Private home, West LondonContemporary Exterior, London
Hufton & Crow
What Houzz contributors are saying:
Squeeze in a sweet spotI love the little second-floor balcony that’s been squeezed in at the back of this house. With large, contemporary glazed spaces on the floors below, the scale as you go up the house diminishes slowly, as if there’s a hierarchy to the building akin to its Victorian heart.Do you have a balcony or roof terrace? Tell us how you use it in the Comments below.
Top it off with a balconyThe second-floor balcony on this period property is cute, but that first-floor spot is stunning. It’s also an excellent use of space; the simple, modern extension has been utilised to the very max by turning its roof into this large first-floor balcony.Your builder or architect will be able to advise on planning and building regulations, what materials to use and the best use of space if you are hankering after something similar. But a minimum thickness of 10mm clear toughened glass is a must; some frameless glass channel systems use 17.5mm thick toughened and laminated glass panels that fit into an aluminium channel at the base or sides, with no posts or uprights whatsoever to obscure the views across the garden.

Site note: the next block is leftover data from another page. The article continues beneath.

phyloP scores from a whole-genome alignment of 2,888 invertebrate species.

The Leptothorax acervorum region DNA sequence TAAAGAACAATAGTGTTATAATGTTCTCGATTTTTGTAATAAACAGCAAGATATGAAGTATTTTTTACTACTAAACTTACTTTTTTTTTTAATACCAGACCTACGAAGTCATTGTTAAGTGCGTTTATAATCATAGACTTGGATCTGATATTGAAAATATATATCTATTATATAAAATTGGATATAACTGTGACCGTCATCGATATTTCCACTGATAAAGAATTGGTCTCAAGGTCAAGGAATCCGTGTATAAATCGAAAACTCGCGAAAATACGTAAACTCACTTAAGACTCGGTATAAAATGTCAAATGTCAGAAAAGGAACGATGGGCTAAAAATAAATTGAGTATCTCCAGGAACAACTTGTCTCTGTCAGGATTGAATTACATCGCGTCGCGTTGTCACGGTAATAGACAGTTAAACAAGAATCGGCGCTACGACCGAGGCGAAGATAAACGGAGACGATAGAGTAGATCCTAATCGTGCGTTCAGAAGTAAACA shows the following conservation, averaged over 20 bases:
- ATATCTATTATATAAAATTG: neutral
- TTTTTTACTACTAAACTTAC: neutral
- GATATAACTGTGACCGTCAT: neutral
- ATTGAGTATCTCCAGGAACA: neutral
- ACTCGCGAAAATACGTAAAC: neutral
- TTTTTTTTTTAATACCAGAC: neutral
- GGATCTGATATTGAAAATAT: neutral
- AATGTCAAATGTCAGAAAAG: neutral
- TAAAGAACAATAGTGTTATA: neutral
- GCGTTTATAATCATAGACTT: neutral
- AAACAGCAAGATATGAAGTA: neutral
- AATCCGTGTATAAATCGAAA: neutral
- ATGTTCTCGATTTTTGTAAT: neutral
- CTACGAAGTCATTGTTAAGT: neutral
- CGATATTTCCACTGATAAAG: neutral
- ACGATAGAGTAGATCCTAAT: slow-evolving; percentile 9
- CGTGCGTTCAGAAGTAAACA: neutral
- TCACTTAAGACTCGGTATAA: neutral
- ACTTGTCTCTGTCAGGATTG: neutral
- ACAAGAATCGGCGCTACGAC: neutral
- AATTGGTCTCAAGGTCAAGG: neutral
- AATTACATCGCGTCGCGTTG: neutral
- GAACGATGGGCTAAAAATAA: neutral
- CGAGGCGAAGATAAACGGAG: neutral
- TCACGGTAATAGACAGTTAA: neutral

Don’t waste space when extendingMany homeowners are opting for a simple square extension at the rear of their house, creating an open-plan kitchen-diner with a seating area and bifold doors. But don’t stop there. Before you submit those plans, speak to your architect about the feasibility of using the new space above for a balcony. Here, corresponding bifold doors link the two areas, while a glass balustrade keeps the balcony feeling as open as possible.Find out what you need to consider when planning a rear extension